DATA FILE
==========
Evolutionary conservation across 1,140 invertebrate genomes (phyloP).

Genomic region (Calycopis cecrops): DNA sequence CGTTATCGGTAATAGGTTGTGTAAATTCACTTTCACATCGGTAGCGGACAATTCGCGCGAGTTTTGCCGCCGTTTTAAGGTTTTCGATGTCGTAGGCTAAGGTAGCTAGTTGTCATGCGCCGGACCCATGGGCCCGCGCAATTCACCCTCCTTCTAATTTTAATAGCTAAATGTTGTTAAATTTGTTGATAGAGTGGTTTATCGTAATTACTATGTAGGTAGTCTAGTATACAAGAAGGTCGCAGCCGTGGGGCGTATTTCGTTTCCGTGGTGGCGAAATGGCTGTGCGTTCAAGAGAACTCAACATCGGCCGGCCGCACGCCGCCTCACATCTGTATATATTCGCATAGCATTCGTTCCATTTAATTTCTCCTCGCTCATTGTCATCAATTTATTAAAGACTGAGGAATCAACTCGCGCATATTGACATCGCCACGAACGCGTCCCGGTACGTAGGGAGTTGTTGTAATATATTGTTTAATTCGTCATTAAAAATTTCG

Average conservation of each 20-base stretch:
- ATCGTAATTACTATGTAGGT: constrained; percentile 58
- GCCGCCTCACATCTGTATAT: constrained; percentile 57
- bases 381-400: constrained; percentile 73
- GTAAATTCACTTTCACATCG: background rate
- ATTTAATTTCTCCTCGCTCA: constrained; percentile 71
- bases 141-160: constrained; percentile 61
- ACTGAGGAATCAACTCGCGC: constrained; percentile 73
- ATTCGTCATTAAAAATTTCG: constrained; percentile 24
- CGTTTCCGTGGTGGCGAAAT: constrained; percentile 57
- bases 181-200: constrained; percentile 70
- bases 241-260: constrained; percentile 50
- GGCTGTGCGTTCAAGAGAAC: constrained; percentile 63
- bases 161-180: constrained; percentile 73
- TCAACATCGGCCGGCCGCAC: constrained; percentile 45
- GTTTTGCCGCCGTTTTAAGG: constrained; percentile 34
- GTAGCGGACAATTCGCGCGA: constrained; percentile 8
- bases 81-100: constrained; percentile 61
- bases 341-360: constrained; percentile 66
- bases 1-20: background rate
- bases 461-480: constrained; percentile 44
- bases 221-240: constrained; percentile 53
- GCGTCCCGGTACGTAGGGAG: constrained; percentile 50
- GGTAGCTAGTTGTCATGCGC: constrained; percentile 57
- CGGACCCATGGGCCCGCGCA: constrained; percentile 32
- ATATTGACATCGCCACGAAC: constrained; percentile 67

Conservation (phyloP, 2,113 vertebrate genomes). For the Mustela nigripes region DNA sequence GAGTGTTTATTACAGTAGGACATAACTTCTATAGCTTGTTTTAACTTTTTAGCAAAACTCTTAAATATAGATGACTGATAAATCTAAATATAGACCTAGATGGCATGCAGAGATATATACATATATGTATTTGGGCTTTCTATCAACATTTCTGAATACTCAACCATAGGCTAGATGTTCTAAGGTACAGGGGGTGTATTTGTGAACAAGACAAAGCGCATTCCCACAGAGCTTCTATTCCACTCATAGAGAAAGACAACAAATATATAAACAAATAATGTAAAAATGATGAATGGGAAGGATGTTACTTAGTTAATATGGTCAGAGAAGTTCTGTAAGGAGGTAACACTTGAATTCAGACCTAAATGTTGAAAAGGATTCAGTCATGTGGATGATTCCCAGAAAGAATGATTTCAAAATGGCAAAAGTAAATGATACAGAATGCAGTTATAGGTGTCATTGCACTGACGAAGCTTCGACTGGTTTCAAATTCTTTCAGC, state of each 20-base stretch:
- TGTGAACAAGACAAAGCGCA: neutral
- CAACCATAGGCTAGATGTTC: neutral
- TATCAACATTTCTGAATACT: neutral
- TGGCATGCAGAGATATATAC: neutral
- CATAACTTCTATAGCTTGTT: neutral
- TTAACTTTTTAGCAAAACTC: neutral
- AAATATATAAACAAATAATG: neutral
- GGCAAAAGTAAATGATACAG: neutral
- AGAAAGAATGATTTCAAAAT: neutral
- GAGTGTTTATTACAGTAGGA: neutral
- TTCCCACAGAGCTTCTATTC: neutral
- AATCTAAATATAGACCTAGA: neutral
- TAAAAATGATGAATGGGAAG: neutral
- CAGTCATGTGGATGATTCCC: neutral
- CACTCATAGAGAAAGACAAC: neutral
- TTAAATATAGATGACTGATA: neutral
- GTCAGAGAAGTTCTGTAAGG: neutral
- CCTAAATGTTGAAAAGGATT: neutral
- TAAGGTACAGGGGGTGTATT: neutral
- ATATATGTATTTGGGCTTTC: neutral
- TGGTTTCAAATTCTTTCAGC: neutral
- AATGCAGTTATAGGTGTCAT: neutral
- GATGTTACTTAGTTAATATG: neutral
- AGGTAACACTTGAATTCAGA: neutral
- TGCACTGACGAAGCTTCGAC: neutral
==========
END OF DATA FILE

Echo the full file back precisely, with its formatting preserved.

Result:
Evolutionary conservation across 1,140 invertebrate genomes (phyloP).

Genomic region (Calycopis cecrops): DNA sequence CGTTATCGGTAATAGGTTGTGTAAATTCACTTTCACATCGGTAGCGGACAATTCGCGCGAGTTTTGCCGCCGTTTTAAGGTTTTCGATGTCGTAGGCTAAGGTAGCTAGTTGTCATGCGCCGGACCCATGGGCCCGCGCAATTCACCCTCCTTCTAATTTTAATAGCTAAATGTTGTTAAATTTGTTGATAGAGTGGTTTATCGTAATTACTATGTAGGTAGTCTAGTATACAAGAAGGTCGCAGCCGTGGGGCGTATTTCGTTTCCGTGGTGGCGAAATGGCTGTGCGTTCAAGAGAACTCAACATCGGCCGGCCGCACGCCGCCTCACATCTGTATATATTCGCATAGCATTCGTTCCATTTAATTTCTCCTCGCTCATTGTCATCAATTTATTAAAGACTGAGGAATCAACTCGCGCATATTGACATCGCCACGAACGCGTCCCGGTACGTAGGGAGTTGTTGTAATATATTGTTTAATTCGTCATTAAAAATTTCG

Average conservation of each 20-base stretch:
- ATCGTAATTACTATGTAGGT: constrained; percentile 58
- GCCGCCTCACATCTGTATAT: constrained; percentile 57
- bases 381-400: constrained; percentile 73
- GTAAATTCACTTTCACATCG: background rate
- ATTTAATTTCTCCTCGCTCA: constrained; percentile 71
- bases 141-160: constrained; percentile 61
- ACTGAGGAATCAACTCGCGC: constrained; percentile 73
- ATTCGTCATTAAAAATTTCG: constrained; percentile 24
- CGTTTCCGTGGTGGCGAAAT: constrained; percentile 57
- bases 181-200: constrained; percentile 70
- bases 241-260: constrained; percentile 50
- GGCTGTGCGTTCAAGAGAAC: constrained; percentile 63
- bases 161-180: constrained; percentile 73
- TCAACATCGGCCGGCCGCAC: constrained; percentile 45
- GTTTTGCCGCCGTTTTAAGG: constrained; percentile 34
- GTAGCGGACAATTCGCGCGA: constrained; percentile 8
- bases 81-100: constrained; percentile 61
- bases 341-360: constrained; percentile 66
- bases 1-20: background rate
- bases 461-480: constrained; percentile 44
- bases 221-240: constrained; percentile 53
- GCGTCCCGGTACGTAGGGAG: constrained; percentile 50
- GGTAGCTAGTTGTCATGCGC: constrained; percentile 57
- CGGACCCATGGGCCCGCGCA: constrained; percentile 32
- ATATTGACATCGCCACGAAC: constrained; percentile 67

Conservation (phyloP, 2,113 vertebrate genomes). For the Mustela nigripes region DNA sequence GAGTGTTTATTACAGTAGGACATAACTTCTATAGCTTGTTTTAACTTTTTAGCAAAACTCTTAAATATAGATGACTGATAAATCTAAATATAGACCTAGATGGCATGCAGAGATATATACATATATGTATTTGGGCTTTCTATCAACATTTCTGAATACTCAACCATAGGCTAGATGTTCTAAGGTACAGGGGGTGTATTTGTGAACAAGACAAAGCGCATTCCCACAGAGCTTCTATTCCACTCATAGAGAAAGACAACAAATATATAAACAAATAATGTAAAAATGATGAATGGGAAGGATGTTACTTAGTTAATATGGTCAGAGAAGTTCTGTAAGGAGGTAACACTTGAATTCAGACCTAAATGTTGAAAAGGATTCAGTCATGTGGATGATTCCCAGAAAGAATGATTTCAAAATGGCAAAAGTAAATGATACAGAATGCAGTTATAGGTGTCATTGCACTGACGAAGCTTCGACTGGTTTCAAATTCTTTCAGC, state of each 20-base stretch:
- TGTGAACAAGACAAAGCGCA: neutral
- CAACCATAGGCTAGATGTTC: neutral
- TATCAACATTTCTGAATACT: neutral
- TGGCATGCAGAGATATATAC: neutral
- CATAACTTCTATAGCTTGTT: neutral
- TTAACTTTTTAGCAAAACTC: neutral
- AAATATATAAACAAATAATG: neutral
- GGCAAAAGTAAATGATACAG: neutral
- AGAAAGAATGATTTCAAAAT: neutral
- GAGTGTTTATTACAGTAGGA: neutral
- TTCCCACAGAGCTTCTATTC: neutral
- AATCTAAATATAGACCTAGA: neutral
- TAAAAATGATGAATGGGAAG: neutral
- CAGTCATGTGGATGATTCCC: neutral
- CACTCATAGAGAAAGACAAC: neutral
- TTAAATATAGATGACTGATA: neutral
- GTCAGAGAAGTTCTGTAAGG: neutral
- CCTAAATGTTGAAAAGGATT: neutral
- TAAGGTACAGGGGGTGTATT: neutral
- ATATATGTATTTGGGCTTTC: neutral
- TGGTTTCAAATTCTTTCAGC: neutral
- AATGCAGTTATAGGTGTCAT: neutral
- GATGTTACTTAGTTAATATG: neutral
- AGGTAACACTTGAATTCAGA: neutral
- TGCACTGACGAAGCTTCGAC: neutral